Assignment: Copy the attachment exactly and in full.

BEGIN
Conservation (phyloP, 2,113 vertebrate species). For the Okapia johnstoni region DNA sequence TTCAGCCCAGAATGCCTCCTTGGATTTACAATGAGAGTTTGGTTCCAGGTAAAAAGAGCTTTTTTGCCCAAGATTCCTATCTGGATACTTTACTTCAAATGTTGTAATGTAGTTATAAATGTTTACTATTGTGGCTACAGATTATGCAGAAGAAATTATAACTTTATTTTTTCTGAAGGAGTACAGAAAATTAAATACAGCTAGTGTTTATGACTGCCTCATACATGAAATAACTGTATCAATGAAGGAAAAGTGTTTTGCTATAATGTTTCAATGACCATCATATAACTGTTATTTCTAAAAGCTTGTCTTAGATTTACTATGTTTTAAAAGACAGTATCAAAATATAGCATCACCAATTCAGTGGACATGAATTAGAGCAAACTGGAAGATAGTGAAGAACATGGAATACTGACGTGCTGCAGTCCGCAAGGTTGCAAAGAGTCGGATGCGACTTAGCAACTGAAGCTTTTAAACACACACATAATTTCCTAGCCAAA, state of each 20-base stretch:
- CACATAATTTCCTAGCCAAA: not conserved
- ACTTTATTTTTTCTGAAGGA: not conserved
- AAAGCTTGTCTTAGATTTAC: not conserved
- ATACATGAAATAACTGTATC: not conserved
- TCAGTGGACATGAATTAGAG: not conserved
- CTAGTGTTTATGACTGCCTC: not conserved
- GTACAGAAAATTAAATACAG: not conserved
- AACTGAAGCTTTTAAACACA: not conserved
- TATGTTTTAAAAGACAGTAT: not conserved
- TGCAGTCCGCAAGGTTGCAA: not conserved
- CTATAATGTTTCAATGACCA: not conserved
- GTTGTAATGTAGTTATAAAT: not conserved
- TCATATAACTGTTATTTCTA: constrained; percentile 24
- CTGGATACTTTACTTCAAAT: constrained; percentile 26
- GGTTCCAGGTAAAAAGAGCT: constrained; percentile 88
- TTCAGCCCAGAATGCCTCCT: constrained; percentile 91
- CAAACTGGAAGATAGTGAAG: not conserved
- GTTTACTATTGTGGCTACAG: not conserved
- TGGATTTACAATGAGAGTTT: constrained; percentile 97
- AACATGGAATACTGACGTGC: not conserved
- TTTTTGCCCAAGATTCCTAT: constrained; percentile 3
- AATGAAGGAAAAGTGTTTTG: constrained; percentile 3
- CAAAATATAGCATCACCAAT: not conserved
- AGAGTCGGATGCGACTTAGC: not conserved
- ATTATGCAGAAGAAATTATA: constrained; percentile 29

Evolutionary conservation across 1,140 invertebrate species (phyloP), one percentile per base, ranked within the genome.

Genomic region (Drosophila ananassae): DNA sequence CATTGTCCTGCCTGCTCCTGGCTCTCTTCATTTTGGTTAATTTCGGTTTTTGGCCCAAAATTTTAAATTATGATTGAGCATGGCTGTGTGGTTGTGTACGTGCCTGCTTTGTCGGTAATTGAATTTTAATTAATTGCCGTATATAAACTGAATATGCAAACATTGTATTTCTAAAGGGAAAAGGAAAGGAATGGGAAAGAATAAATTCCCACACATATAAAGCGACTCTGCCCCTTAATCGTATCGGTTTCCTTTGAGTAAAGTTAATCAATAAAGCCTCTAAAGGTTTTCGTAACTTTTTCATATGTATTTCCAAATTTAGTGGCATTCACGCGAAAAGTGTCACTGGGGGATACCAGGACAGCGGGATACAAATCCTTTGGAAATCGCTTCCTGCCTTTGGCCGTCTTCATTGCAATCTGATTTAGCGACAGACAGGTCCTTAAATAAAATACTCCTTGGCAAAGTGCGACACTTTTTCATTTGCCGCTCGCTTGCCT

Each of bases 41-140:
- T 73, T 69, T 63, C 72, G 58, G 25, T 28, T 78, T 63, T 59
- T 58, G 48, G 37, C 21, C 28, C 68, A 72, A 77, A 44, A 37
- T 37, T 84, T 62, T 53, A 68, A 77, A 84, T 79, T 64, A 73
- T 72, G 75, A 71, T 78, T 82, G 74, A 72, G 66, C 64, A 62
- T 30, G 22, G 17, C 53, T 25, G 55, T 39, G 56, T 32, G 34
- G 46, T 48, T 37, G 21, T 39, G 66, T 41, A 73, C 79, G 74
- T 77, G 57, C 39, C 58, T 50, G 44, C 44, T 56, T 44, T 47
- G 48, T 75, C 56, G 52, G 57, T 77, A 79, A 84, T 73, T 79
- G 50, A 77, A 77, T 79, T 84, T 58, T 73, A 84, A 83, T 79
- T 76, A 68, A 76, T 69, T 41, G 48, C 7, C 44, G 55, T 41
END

Conservation (phyloP, 2,113 vertebrate species). For the Okapia johnstoni region DNA sequence TTCAGCCCAGAATGCCTCCTTGGATTTACAATGAGAGTTTGGTTCCAGGTAAAAAGAGCTTTTTTGCCCAAGATTCCTATCTGGATACTTTACTTCAAATGTTGTAATGTAGTTATAAATGTTTACTATTGTGGCTACAGATTATGCAGAAGAAATTATAACTTTATTTTTTCTGAAGGAGTACAGAAAATTAAATACAGCTAGTGTTTATGACTGCCTCATACATGAAATAACTGTATCAATGAAGGAAAAGTGTTTTGCTATAATGTTTCAATGACCATCATATAACTGTTATTTCTAAAAGCTTGTCTTAGATTTACTATGTTTTAAAAGACAGTATCAAAATATAGCATCACCAATTCAGTGGACATGAATTAGAGCAAACTGGAAGATAGTGAAGAACATGGAATACTGACGTGCTGCAGTCCGCAAGGTTGCAAAGAGTCGGATGCGACTTAGCAACTGAAGCTTTTAAACACACACATAATTTCCTAGCCAAA, state of each 20-base stretch:
- CACATAATTTCCTAGCCAAA: not conserved
- ACTTTATTTTTTCTGAAGGA: not conserved
- AAAGCTTGTCTTAGATTTAC: not conserved
- ATACATGAAATAACTGTATC: not conserved
- TCAGTGGACATGAATTAGAG: not conserved
- CTAGTGTTTATGACTGCCTC: not conserved
- GTACAGAAAATTAAATACAG: not conserved
- AACTGAAGCTTTTAAACACA: not conserved
- TATGTTTTAAAAGACAGTAT: not conserved
- TGCAGTCCGCAAGGTTGCAA: not conserved
- CTATAATGTTTCAATGACCA: not conserved
- GTTGTAATGTAGTTATAAAT: not conserved
- TCATATAACTGTTATTTCTA: constrained; percentile 24
- CTGGATACTTTACTTCAAAT: constrained; percentile 26
- GGTTCCAGGTAAAAAGAGCT: constrained; percentile 88
- TTCAGCCCAGAATGCCTCCT: constrained; percentile 91
- CAAACTGGAAGATAGTGAAG: not conserved
- GTTTACTATTGTGGCTACAG: not conserved
- TGGATTTACAATGAGAGTTT: constrained; percentile 97
- AACATGGAATACTGACGTGC: not conserved
- TTTTTGCCCAAGATTCCTAT: constrained; percentile 3
- AATGAAGGAAAAGTGTTTTG: constrained; percentile 3
- CAAAATATAGCATCACCAAT: not conserved
- AGAGTCGGATGCGACTTAGC: not conserved
- ATTATGCAGAAGAAATTATA: constrained; percentile 29

Evolutionary conservation across 1,140 invertebrate species (phyloP), one percentile per base, ranked within the genome.

Genomic region (Drosophila ananassae): DNA sequence CATTGTCCTGCCTGCTCCTGGCTCTCTTCATTTTGGTTAATTTCGGTTTTTGGCCCAAAATTTTAAATTATGATTGAGCATGGCTGTGTGGTTGTGTACGTGCCTGCTTTGTCGGTAATTGAATTTTAATTAATTGCCGTATATAAACTGAATATGCAAACATTGTATTTCTAAAGGGAAAAGGAAAGGAATGGGAAAGAATAAATTCCCACACATATAAAGCGACTCTGCCCCTTAATCGTATCGGTTTCCTTTGAGTAAAGTTAATCAATAAAGCCTCTAAAGGTTTTCGTAACTTTTTCATATGTATTTCCAAATTTAGTGGCATTCACGCGAAAAGTGTCACTGGGGGATACCAGGACAGCGGGATACAAATCCTTTGGAAATCGCTTCCTGCCTTTGGCCGTCTTCATTGCAATCTGATTTAGCGACAGACAGGTCCTTAAATAAAATACTCCTTGGCAAAGTGCGACACTTTTTCATTTGCCGCTCGCTTGCCT

Each of bases 41-140:
- T 73, T 69, T 63, C 72, G 58, G 25, T 28, T 78, T 63, T 59
- T 58, G 48, G 37, C 21, C 28, C 68, A 72, A 77, A 44, A 37
- T 37, T 84, T 62, T 53, A 68, A 77, A 84, T 79, T 64, A 73
- T 72, G 75, A 71, T 78, T 82, G 74, A 72, G 66, C 64, A 62
- T 30, G 22, G 17, C 53, T 25, G 55, T 39, G 56, T 32, G 34
- G 46, T 48, T 37, G 21, T 39, G 66, T 41, A 73, C 79, G 74
- T 77, G 57, C 39, C 58, T 50, G 44, C 44, T 56, T 44, T 47
- G 48, T 75, C 56, G 52, G 57, T 77, A 79, A 84, T 73, T 79
- G 50, A 77, A 77, T 79, T 84, T 58, T 73, A 84, A 83, T 79
- T 76, A 68, A 76, T 69, T 41, G 48, C 7, C 44, G 55, T 41